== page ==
Menu
Windows 10 S comes to an undignified — but not unexpected — end

Windows 10 S comes to an undignified — but not unexpected — end

Windows 10 S was Microsoft’s attempt to grab market share back from Google and its Chrome OS-powered Chromebooks

Microsoft really has gotten its act together in some areas. Take its cloud platform, Microsoft Azure. It’s a great cloud. But then there’s Windows.

As Computerworld’s Woody Leonhart reported, “we had patches released, yanked, re-released and/or re-re-released on 15 different days in January.” Then, there was Windows 10 S.

Windows 10 what, you ask? I don’t blame you for not knowing. Windows 10 S was Microsoft’s attempt to grab market share back from Google and its Chrome OS-powered Chromebooks. It failed.

Oh, Microsoft isn’t saying that. On the official Windows 10 S website, you can find Microsoft still telling you how 10 S has more security, great performance, yadda-yadda. What I said, back when it first showed up in May 2017, was that Windows 10 S was crippleware.

I was right. 10 S, I said last year, was a “Windows” operating system that couldn’t run your 32- or 64-bit Windows software. It still can’t. Instead, you’re stuck with second-rate Universal Windows Platform (UWP) applications.

I find it more than a little telling that a recent overview of the 10 most popular UWP programs included Dropbox, eBay and Facebook Messenger. What’s that you say? Those are just websites or web services? Why, yes, they are. If those are full-featured applications, I’ve been doing computing all wrong for the last 40 years.

Someone, somewhere out there, must use Windows 10 S. After all, it came as the default operating system on the Microsoft Surface Laptop. Interesting thing, though: When I did a Google search on “Windows 10 S Surface Laptop,” most of the hits were for stories on how to upgrade those machines to a real version of Windows 10. My favorite headline was “Surface Laptop is great, once you upgrade Windows 10 S.” Need I say more?

So, not even a year after introducing , Windows 10 S Microsoft is pulling back from it. Now Microsoft is spinning that Windows 10 S was never really a new version of Windows 10. Instead, it’s a “mode,” which can be used across the Windows 10 lineup. Whatever that means. There’s also Windows 10 S for Firstline Workers, Windows 10 S Enterprise and a rather mysterious Windows 10 S for Home. If there’s someone out there using any of them, please let me know.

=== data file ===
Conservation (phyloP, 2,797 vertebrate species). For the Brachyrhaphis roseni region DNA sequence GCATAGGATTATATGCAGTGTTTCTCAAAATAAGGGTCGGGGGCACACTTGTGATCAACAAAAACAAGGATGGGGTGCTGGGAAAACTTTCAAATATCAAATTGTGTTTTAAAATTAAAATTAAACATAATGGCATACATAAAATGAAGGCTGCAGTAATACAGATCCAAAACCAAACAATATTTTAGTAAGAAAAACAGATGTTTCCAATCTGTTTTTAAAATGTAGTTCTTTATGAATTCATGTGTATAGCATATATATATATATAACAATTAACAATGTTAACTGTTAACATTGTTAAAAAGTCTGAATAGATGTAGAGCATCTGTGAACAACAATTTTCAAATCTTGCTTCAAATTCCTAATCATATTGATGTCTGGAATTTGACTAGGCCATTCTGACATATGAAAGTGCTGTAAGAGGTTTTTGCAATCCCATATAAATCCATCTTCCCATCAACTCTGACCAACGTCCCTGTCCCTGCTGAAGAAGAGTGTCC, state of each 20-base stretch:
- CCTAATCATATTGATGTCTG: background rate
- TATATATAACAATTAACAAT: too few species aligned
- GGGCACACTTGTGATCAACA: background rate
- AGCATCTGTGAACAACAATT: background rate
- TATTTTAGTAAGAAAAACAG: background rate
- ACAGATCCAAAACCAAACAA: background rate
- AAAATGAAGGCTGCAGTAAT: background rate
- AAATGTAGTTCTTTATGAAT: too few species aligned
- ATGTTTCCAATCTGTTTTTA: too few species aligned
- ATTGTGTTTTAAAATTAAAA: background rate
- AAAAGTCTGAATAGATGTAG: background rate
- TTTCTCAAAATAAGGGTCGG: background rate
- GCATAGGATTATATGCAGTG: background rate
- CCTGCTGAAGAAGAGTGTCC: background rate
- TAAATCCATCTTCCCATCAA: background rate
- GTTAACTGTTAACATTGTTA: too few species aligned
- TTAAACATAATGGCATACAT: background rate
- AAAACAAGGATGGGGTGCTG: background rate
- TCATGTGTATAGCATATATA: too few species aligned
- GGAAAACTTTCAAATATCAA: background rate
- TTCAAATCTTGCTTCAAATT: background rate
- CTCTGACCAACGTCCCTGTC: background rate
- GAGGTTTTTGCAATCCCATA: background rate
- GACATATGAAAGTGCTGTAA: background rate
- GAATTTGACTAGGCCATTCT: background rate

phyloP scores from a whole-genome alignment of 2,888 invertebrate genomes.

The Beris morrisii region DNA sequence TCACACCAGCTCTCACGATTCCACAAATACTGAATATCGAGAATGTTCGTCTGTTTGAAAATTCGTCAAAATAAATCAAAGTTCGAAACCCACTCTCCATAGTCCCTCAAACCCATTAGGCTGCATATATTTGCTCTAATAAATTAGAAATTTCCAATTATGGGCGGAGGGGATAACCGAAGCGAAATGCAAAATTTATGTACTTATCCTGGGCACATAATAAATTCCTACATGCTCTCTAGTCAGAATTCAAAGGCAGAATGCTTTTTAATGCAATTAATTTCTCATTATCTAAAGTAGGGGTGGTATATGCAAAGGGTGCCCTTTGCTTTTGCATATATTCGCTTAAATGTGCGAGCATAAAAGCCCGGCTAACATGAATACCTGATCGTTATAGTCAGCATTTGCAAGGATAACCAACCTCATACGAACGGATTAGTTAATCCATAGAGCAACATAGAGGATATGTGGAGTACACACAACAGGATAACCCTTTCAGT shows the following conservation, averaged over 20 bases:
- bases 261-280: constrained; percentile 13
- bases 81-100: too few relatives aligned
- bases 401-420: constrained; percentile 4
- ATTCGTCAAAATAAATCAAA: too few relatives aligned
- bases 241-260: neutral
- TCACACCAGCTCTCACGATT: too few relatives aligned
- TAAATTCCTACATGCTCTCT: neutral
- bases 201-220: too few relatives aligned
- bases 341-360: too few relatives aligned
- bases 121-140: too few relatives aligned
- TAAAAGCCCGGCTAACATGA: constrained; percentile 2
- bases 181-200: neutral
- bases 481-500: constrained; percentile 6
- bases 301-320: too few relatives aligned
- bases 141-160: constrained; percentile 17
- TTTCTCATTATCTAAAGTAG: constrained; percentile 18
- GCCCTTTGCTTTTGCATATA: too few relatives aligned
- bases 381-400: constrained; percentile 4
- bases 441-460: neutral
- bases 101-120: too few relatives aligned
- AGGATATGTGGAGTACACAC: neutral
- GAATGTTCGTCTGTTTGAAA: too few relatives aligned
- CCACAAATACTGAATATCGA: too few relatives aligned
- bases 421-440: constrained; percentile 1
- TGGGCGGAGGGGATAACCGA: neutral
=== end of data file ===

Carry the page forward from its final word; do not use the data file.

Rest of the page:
I mean, if you’re going to use Windows 10 on your desktop, use Windows 10 already — Windows 10 Proto be exact!

Come on, Microsoft! Enough of the pretending. We know what’s going on. No one wanted a version of Windows that just ran limited UWP software. Trying to pretend Windows 10 S wasn’t a flop just makes you look stupid.

Oh, by the way, don’t let the 10 S fiasco poison your mind about the product it was trying to play catch-up with. Anyone who really does want an operating system that’s lightweight, fast, secure and useful should buy a Chromebook.

Google Chrome OS gives many users all the operating system they’ll ever need, with none of the confusion that came with Windows 10 S.


Follow Us

Join the newsletter!

Or

Sign up to gain exclusive access to email subscriptions, event invitations, competitions, giveaways, and much more.

Membership is free, and your security and privacy remain protected. View our privacy policy before signing up.

Error: Please check your email address.

Tags MicrosoftGoogleWindowschromeWindows 10Windows 10 S

Featured

Slideshows

EDGE 2018: Kiwis kick back with Super Rugby before NZ session

EDGE 2018: Kiwis kick back with Super Rugby before NZ session

New Zealanders kick-started EDGE 2018 with a bout of Super Rugby before a dedicated New Zealand session, in front of more than 50 partners, vendors and distributors on Hamilton Island.​

EDGE 2018: Kiwis kick back with Super Rugby before NZ session
EDGE 2018: Kiwis assess key customer priorities through NZ research

EDGE 2018: Kiwis assess key customer priorities through NZ research

EDGE 2018 kicked off with a dedicated New Zealand track, highlighting the key customer priorities across the local market, in association with Dell EMC. Delivered through EDGE Research - leveraging Kiwi data through Tech Research Asia - more than 50 partners, vendors and distributors combined during an interactive session to assess the changing spending patterns of the end-user and the subsequent impact to the channel.

EDGE 2018: Kiwis assess key customer priorities through NZ research
Show Comments